Women as Equal Partners in Disaster Risk Reduction Planning and Management

Vol-6 | Issue-05 | May-2021 | Published Online: 15 May 2021    PDF ( 247 KB )
DOI: https://doi.org/10.31305/rrijm.2021.v06.i05.015
Dr Renu Bali 1

1Associate Professor, Kamala Nehru College, Geography Department, University of Delhi, New Delhi, India


Women have long been viewed as unequal victims of any disaster. It is documented many times and many case studies show that they suffer more since majority of them especially in developing countries are economically dependent. They have less disposal of resources at hand to decide independently, are also considered as weak physically, a responsibility or a liability since majority of them are illiterate, uneducated to make any decision and also are not considered at par and are discriminated at the time of relief distribution. They are not trained and skilled enough to save themselves and evacuate others at the time of emergency. This is one aspect of impact of disaster on women which has been widely covered in various studies and reports after the disaster.

On the other hand, in recent years some studies have highlighted the role of women in rehabilitation and relief operations after the disaster as well as use of their skills in building resilient communities. It is important to give them equal responsibilities, by providing training to them in evacuation and relief operations, making them self-independent and also motivating and encouraging them to be part of decision-making committees on disaster planning and implementation. Though these studies have been done at local levels and at very small scale but they show the positive impact of making women as equal partners in disaster management. It is time that we now focus on women not as a victim but as a resource or as an asset in disaster management process.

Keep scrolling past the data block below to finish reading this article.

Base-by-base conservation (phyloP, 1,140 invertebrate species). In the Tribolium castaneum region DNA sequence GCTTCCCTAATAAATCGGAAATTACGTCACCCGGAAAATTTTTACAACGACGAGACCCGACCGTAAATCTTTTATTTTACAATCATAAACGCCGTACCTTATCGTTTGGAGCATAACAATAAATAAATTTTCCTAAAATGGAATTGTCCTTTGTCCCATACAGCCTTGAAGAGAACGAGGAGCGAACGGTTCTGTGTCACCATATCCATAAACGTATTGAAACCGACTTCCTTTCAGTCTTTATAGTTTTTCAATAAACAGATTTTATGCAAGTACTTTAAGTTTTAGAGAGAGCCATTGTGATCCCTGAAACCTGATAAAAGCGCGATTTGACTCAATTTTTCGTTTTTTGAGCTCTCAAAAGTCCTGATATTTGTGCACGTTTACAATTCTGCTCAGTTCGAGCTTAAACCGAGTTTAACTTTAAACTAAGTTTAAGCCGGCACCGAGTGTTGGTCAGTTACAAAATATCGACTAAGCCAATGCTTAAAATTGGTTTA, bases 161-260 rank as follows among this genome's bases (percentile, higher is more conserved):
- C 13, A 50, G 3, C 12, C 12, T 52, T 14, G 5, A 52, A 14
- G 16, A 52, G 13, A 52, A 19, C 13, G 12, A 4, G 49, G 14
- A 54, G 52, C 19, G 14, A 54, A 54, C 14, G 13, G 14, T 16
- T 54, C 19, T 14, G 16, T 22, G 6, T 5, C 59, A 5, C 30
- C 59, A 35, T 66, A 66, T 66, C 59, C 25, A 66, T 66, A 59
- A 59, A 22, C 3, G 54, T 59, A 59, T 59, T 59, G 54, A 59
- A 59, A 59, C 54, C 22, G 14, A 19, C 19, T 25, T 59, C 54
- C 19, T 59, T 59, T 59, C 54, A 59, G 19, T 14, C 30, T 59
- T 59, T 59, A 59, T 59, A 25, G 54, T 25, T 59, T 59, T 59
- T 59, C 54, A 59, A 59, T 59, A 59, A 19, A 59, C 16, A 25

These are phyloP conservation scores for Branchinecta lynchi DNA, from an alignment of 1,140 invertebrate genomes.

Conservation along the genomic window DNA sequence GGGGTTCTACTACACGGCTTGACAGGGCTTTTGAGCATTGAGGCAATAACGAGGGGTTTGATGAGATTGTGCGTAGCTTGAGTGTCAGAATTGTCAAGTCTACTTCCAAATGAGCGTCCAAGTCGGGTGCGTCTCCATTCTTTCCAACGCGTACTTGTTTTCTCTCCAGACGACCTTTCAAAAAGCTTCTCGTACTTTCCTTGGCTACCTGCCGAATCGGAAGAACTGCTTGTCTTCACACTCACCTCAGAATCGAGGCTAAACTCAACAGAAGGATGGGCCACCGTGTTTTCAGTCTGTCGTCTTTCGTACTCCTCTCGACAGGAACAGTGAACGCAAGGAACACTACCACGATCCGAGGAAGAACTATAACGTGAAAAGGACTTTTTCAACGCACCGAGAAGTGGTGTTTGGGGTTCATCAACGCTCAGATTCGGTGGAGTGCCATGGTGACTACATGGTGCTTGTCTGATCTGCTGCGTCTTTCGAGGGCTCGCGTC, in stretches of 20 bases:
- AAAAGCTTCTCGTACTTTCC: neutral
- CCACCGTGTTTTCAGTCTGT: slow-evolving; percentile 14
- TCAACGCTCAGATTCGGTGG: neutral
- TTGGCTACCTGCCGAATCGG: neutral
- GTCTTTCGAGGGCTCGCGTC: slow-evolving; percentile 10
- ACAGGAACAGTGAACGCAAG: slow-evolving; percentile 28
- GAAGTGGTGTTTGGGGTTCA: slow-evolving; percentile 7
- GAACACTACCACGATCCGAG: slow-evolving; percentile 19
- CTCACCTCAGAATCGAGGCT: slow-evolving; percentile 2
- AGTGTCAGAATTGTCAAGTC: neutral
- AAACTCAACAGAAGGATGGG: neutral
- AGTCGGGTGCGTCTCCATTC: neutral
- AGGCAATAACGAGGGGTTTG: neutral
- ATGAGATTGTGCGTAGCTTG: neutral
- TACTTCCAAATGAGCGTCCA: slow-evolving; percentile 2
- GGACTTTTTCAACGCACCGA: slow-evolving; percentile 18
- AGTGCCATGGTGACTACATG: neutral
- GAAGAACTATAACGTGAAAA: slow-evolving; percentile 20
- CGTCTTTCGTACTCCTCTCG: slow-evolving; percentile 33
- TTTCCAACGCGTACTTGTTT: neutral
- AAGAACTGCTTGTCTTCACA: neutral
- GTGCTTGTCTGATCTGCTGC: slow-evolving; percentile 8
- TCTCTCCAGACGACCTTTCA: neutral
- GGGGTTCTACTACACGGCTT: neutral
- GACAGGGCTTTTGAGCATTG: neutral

The National Policy on Disaster Management approved by Government of India in 2009 does not even mention the role and participation of women in Disaster Management. Any policy framework for engendered risk management system would have to focus on the holistic system of disaster management. It should have equal participation of all members of society. What we have right now is lopsided policy heavily tilted towards men and ignore not only the special needs of women but also do not acknowledge the special skills and contributions that women can make to minimize the impact of disaster. The policy frameworks also do not focus on capacities of women in mitigating the hazard in recovery and rehabilitation work. The inherent qualities of women in managing meager resources, equal distribution of resources among family members, as caretakers and also their strategies to safeguard environment and efficient management of resources can help in reducing the occurrence and the impact of disaster. Women can be included in all aspects of disaster management from preparedness to recovery phase. Women should not be looked only as a victim but they should be imparted skills so that it further improves their participation in disaster management.

DRR, leadership, inclusive development, National Policy on Disaster Management
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